Wilson’s $87.6 million contract extension this offseason has inflamed the old debates about him: Is he elite or a game manager? But that is to look at Wilson in a vacuum. He is worth his price tag for the reasons Carroll explained in 2011 before the two met. He fits exactly what Carroll demands.
The debate about quarterback Russell Wilson is a flame that won’t extinguish, but if history tells us anything, it’s that Pete Carroll has made his ruling.
From Carroll in 2011, a full year before the Seahawks drafted Wilson:
“We’re always looking for a guy that can manage the offense, really. We’ve always said, even way back with Heisman Trophy winners (at USC), we were never structuring the offense to be carried by one guy. We always wanted to have a guy that would be very understanding of the system and of the people and the assets around him that could mix and move the football.
“With that, we’ve always liked a quarterback that could move. We’ve always liked the ability to move because it fits with our running game and the style of complementary throwing game that we like to match up with it. … We don’t need to have a guy that’s a pure runner. We’re not talking about that. But a guy that has the ability to move and get out of the pocket and give us the variety of sets where we want to get that quarterback to slow down the pass rush. That’s always been part of it. That hasn’t always been what we’ve had, but that’s always been something that we’ve looked for in the ideal.”
Most Read Sports Stories
- Russell Wilson gets a lifeline with Broncos' hiring of Sean Payton
- Seahawks position overview: Seattle needs a third receiver … again
- Geno Smith says contract talks with Seahawks are 'looking very good'
- Breanna Stewart is gone and Courtney Vandersloot isn't coming. So what's next for the reeling Storm?
- Where Huskies, Cougars land in Pac-12 2023 recruiting class rankings
It is hard to read those words today and think of any quarterback other than Wilson. He is a human checklist of Carroll’s criteria.
Wilson’s $87.6 million contract extension this offseason has inflamed the old debates about him: Is he elite or a game manager?
But that is to look at Wilson in a vacuum. He is worth his price tag for the reasons Carroll explained in 2011 before the two met. He fits exactly what Carroll demands.
A pro quarterback is gifted with certain skills, and he is handicapped by things he can’t do well. Wilson is mobile, can throw an accurate deep ball and is a sniper throwing on the run. But he struggles to throw over the middle of the field. Peyton Manning gets the ball out quicker than anyone and has a puzzle-cracking mind, but he can’t throw the deep ball anymore.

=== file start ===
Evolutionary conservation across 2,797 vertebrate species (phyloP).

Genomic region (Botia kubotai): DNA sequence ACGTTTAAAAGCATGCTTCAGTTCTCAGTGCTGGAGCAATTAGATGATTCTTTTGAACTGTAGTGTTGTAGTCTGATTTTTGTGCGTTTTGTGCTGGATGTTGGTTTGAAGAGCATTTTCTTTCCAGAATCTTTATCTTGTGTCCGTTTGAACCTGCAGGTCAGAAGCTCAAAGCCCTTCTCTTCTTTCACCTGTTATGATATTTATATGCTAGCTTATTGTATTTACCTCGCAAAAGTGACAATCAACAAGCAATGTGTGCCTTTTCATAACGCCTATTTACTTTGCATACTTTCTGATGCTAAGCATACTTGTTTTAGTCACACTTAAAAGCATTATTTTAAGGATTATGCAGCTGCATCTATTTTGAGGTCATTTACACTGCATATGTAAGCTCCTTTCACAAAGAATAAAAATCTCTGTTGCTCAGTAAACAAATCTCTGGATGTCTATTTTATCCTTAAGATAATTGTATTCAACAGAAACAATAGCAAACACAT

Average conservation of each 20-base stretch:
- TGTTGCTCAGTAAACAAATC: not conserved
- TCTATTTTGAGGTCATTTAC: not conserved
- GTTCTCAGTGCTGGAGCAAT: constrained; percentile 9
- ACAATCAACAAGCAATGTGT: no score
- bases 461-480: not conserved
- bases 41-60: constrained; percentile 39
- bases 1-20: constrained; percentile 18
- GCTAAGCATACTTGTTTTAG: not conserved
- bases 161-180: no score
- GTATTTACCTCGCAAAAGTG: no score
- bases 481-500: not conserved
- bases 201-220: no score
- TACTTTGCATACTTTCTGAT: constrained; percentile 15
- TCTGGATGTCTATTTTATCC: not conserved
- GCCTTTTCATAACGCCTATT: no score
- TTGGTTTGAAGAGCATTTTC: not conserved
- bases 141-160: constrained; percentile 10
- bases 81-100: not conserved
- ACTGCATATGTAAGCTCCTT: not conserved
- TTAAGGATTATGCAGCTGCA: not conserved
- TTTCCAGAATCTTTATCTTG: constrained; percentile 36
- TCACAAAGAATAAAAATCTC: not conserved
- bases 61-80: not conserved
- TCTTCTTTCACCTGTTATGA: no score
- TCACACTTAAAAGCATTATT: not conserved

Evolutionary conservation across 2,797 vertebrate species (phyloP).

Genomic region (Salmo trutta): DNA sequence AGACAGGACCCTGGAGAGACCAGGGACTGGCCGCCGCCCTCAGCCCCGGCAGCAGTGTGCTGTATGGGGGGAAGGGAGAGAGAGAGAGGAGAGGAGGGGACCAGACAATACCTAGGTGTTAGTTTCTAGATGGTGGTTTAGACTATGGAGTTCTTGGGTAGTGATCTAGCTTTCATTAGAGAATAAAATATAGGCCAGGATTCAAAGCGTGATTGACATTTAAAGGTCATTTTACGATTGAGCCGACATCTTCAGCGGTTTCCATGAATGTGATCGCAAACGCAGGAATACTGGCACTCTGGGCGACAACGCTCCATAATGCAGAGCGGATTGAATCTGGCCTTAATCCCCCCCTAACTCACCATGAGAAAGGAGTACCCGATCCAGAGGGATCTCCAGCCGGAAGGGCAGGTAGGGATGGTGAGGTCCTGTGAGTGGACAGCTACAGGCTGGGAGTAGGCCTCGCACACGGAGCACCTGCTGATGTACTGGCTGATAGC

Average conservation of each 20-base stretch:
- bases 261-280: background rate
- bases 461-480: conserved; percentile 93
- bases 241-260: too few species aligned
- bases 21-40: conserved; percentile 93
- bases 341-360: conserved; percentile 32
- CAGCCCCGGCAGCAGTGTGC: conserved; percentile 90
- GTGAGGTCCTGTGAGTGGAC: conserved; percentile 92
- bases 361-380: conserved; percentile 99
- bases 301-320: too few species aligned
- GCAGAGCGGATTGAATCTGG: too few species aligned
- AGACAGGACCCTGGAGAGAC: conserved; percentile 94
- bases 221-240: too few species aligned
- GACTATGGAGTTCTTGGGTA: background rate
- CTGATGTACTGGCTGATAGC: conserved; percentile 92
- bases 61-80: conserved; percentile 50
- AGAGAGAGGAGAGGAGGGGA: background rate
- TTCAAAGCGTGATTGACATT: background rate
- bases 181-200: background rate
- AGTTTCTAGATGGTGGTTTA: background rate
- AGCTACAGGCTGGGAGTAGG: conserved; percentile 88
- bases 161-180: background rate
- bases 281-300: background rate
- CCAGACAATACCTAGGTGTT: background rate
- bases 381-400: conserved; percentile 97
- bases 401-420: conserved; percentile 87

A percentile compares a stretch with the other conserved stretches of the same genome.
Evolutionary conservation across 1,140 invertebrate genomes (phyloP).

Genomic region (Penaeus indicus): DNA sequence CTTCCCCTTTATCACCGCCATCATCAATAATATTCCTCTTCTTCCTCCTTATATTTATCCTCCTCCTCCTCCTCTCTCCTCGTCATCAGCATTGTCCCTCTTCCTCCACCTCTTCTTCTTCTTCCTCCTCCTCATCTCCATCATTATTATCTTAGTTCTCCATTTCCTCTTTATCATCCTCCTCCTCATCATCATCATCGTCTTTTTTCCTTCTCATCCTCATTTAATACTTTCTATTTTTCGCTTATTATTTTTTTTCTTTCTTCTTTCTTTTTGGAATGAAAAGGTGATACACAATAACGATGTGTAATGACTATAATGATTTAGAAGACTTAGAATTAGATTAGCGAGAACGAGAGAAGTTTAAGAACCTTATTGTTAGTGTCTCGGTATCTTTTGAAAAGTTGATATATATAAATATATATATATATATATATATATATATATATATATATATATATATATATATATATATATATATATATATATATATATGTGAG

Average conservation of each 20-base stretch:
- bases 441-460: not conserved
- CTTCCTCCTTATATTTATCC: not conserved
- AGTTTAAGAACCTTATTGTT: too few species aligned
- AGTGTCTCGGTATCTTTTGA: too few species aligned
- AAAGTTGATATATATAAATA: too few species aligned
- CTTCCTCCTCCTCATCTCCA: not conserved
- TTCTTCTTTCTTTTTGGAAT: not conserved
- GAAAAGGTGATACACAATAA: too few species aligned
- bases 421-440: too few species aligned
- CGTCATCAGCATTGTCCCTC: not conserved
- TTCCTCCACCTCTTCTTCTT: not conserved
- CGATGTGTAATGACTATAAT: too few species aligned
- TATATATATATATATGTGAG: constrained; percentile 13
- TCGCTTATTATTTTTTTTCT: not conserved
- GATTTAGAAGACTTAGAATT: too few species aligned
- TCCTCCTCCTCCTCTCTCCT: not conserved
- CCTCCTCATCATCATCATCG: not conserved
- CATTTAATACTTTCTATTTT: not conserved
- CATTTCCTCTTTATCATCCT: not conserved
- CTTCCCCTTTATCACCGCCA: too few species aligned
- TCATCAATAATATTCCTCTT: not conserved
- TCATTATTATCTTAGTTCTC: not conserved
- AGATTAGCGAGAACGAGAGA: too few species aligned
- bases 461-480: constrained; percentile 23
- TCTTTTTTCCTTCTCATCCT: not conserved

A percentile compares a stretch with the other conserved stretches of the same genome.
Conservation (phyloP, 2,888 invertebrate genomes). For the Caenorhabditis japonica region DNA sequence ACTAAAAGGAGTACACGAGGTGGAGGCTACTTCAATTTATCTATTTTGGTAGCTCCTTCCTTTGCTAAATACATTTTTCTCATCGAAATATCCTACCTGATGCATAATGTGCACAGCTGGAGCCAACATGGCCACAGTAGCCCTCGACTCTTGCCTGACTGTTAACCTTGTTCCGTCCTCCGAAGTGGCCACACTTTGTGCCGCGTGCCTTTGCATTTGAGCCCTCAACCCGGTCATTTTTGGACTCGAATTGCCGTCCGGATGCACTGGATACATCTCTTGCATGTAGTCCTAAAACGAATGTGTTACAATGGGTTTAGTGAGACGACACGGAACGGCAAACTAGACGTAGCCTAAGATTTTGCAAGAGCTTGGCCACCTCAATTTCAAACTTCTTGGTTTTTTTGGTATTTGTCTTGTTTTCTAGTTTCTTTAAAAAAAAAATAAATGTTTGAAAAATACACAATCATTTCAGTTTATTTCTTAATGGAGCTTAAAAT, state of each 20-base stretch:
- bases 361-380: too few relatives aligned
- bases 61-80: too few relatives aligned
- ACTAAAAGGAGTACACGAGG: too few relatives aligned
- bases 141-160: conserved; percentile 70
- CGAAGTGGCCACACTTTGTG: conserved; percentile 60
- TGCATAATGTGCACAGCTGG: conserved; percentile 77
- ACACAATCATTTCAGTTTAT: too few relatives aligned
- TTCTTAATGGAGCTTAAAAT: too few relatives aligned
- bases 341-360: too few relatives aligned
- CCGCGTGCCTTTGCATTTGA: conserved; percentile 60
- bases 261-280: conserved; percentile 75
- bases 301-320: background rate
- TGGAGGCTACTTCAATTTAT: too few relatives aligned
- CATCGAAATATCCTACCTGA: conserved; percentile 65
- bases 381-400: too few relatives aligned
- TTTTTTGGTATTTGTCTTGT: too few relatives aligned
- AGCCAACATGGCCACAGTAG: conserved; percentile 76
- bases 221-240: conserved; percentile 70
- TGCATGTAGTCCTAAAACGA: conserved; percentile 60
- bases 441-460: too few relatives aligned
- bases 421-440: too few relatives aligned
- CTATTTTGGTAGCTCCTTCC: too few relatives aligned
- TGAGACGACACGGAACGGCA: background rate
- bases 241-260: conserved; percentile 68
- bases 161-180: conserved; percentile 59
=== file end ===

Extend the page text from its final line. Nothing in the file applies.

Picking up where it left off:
The best teams, the best coaches, find ways to cater to skills while masking deficiencies. It is one of the most fundamentally understood concepts in sports — “play to your strengths” — but the theory is much more attainable than the rigor of applying it.
“I don’t think Russell or any quarterback has to apologize for being in an advantageous situation,” said Dana Bible, Wilson’s offensive coordinator at North Carolina State. “That’s a big part of what the position is — the hand that’s dealt to you.”
What Wilson is, what the Seahawks hope he continues to be, is what Carroll has always wanted him to be: a point guard.
“He’s like a classic point guard in basketball that feeds the ball to everybody and makes them all effective and uses them at their strengths,” Carroll said in 2013.
Carroll circled back to the analogy last year after Wilson threw a game-winning touchdown — his only touchdown of the game — with 47 seconds left to beat Carolina: “He’s truly an extraordinary player in the fourth quarter. He finds a way to make the play that we need to make. A couple of runs he made were huge. That’s just Russell. The ball was spread all over the place. He’s able to be the point guard, and he’s doing a great job of that.”
The best point guards might lead their team in scoring one game, if that’s what the situation dictates. Wilson did that with his legs against Houston in 2013 when the offense spiraled.
But point guards can influence games with how they take care of the ball, how they set up teammates, how they control the pace. The Seahawks have long argued that Wilson’s ability to take care of the ball has won them games.
One of Carroll’s more poignant and defensive statements about Wilson came in the wake of the 2013 Super Bowl. Wilson struggled statistically late in the season, raising some justifiable concern.
Unprompted, after the victory parade downtown, Carroll went out of his way to talk about Wilson’s success in the context of what’s expected of him.
“His play was perfectly fitted to our football team and the plans that we needed to win the games, and it couldn’t have been more obvious than it was in the Super Bowl,” Carroll said. “That was a near perfect game for him. So hanging onto the football allows us to win, and he was perfect at dealing with that and distributing the ball as well as he did.”
The dynamics around Wilson will shift every year. He has Marshawn Lynch at running back, but Lynch likely won’t be around after this season. Wilson has a new weapon in dynamic tight end Jimmy Graham, but even Graham comes with a challenge: He will require Wilson to throw passes when it looks like Graham isn’t open.
The best point guards feel out the situation around them, understand what their team’s needs are that day or season and evolve. The benchmark for Wilson shouldn’t be if he becomes a statistically explosive passer or even if he can be, but if he evolves into the quarterback his team needs, whatever that might be.